Collections: Arts of the Americas: Tunic (Uncu)

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86.224.51_side1_SL3.jpg 86.224.51_detail_SL4.jpg 86.224.51_side2_SL3.jpg 86.224.51_detail12A_SL1.jpg 86.224.51_detail12B_SL1.jpg 86.224.51_view2_SL1.jpg 86.224.51_bw.jpg 86.224.51_detail_bw.jpg 86.224.51_SL1.jpg

Tunic (Uncu)

This uncu, or man’s tunic, features geometric bands adorned with both European-style shields and rampant lions, and traditional tocapu, individually patterned rectangles worn only by the highest native Andean elite. The incorporation of European imagery and materials in traditional Peruvian garments and accessories was a common strategy employed by indigenous Andean nobles to make their status legible to the Spanish. This device allowed them to claim the privileges accorded to them under the imperial system while preserving elements of their native cultural tradition. By the eighteenth century, Indian nobles were commissioning full-length, European-style Grand Manner portraits, in which they sometimes wore an uncu over a shirt of imported Flemish linen and lace, with their crown-bestowed coat of arms included nearby (see illustration).

Este uncu, o túnica de hombre, muestra bandas geométricas adornadas tanto con escudos de estilo europeo y leones rampantes, como con tocapu tradicionales, diseños de rectángulos individuales utilizados sólo por nativos de la más alta élite andina. La incorporación de imaginería y materiales europeos en vestimentas y accesorios tradicionales peruanos era una estrategia común empleada por los indígenas andinos nobles para facilitar la legibilidad de su estatus por parte de los españoles. Este sistema les permitía revindicar los privilegios concedidos por el sistema imperial y preservar elementos de sus tradiciones culturales nativas. En el siglo XVIII, nobles indígenas solían comisionar retratos de cuerpo entero al estilo europeo conocido como Grand Manner, en los cuales a veces llevaban un uncu sobre una camisa de lino y encaje flamenco e incluían también su escudo de armas otorgado por la corona (ver ilustración).

  • Medium: Camelid fiber, silk, metallic thread
  • Place Made: Peru
  • Dates: ca. 17th century
  • Period: Colonial
  • Dimensions: 26 3/4 x 31 in. (67.9 x 78.7 cm)  (show scale)
  • Collections:Arts of the Americas
  • Museum Location: This item is not on view
  • Exhibitions:
  • Accession Number: 86.224.51
  • Credit Line: Gift of the Ernest Erickson Foundation, Inc.
  • Rights Statement: Creative Commons-BY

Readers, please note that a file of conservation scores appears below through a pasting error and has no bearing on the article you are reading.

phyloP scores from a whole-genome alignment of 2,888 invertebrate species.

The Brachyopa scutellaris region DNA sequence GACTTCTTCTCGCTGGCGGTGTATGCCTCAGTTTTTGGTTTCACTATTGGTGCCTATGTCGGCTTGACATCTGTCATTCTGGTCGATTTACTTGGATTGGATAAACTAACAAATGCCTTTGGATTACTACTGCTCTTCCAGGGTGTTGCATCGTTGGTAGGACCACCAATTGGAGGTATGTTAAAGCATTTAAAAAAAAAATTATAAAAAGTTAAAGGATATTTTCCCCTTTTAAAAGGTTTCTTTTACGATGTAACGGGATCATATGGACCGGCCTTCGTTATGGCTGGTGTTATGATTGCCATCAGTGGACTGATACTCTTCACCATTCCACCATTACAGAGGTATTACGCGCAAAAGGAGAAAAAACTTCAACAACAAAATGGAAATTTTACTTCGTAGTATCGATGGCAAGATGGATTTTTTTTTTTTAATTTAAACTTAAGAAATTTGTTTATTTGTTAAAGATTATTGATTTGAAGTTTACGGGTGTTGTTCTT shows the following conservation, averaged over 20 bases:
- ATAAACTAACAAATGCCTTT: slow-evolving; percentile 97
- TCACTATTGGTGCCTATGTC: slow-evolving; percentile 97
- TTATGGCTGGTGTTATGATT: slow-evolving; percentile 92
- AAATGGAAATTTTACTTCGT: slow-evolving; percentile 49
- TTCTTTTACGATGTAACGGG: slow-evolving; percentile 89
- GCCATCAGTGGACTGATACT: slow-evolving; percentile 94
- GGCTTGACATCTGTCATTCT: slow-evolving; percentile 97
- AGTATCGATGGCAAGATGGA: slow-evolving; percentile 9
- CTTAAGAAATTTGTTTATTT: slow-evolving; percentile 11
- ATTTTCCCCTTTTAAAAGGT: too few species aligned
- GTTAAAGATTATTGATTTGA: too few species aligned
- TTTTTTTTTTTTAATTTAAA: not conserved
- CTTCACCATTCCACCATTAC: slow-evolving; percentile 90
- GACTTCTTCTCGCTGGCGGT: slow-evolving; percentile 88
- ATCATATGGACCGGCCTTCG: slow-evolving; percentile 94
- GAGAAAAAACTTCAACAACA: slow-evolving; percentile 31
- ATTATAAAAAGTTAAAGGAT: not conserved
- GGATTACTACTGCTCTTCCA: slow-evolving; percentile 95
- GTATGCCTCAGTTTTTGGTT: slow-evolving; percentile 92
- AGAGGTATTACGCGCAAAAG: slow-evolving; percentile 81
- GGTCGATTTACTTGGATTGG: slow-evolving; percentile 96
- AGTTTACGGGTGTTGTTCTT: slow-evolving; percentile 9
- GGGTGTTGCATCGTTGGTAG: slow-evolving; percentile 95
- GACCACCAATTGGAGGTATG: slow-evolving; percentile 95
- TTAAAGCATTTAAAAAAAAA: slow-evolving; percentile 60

• Caption: Tunic (Uncu), ca. 17th century. Camelid fiber, silk, metallic thread, 26 3/4 x 31 in. (67.9 x 78.7 cm). Brooklyn Museum, Gift of the Ernest Erickson Foundation, Inc., 86.224.51. Creative Commons-BY
  • Image: overall, 86.224.51_side1_SL3.jpg. Brooklyn Museum photograph
  • Catalogue Description: Size: adult; probable wearer: male. Wool (camelid), warp-faced plain weave; wool, silk, and metallic (on linen core) embroidery; wool plain-weave appliqué (European?). One of only a few known Spanish Colonial embroidered tunics composed of a single length of warp-faced plain weave camelid wool with a subtle herringbone pattern. It is dark brown in color with broad stripes of red at the sides and embroidered designs at the neck opening and the bottom. In several places the embroidery is covered by small appliqués of cloth. The warp threads alternate narrow stripes of yarns spun in the "S" direction with narrow stripes of yarns spun in the "Z" direction. The result is a subtle striping effect throughout the fabric called l'loque. Contemporary Andean weavers believe l'loque keeps the "spirit" of the cloth contained. On one side, the border design consists of two Inca warriors amid three pairs of heraldic animals; on the other side three Incas are portrayed attended by musicians and women offering flowers. Embroidered above the head of the central Inca is a rainbow. The heraldic animals and Inca warriors on the other side are sewn with silver threads in a dense composition that resembles European textile designs, while the Incas and their attendants are sewn in bright colors with each figure standing out clearly against the background in an arrangement similar to the painted designs on native drinking cups (keros). The bottom edges of both sides are the same. They are embroidered with a row of small rectangular patterns that recall the tocapu designs woven on pre-Conquest Inca tapestry tunics. The neck of the tunic is also decorated with tocapu-like designs and floral motifs; on one side below the neck opening is an appliqué of a double-headed eagle of European derivation. It is possible that some of the embroidery is a recent addition; however, the appearance of the garment convincingly indicates prolonged use.
  • Record Completeness: Best (91%)
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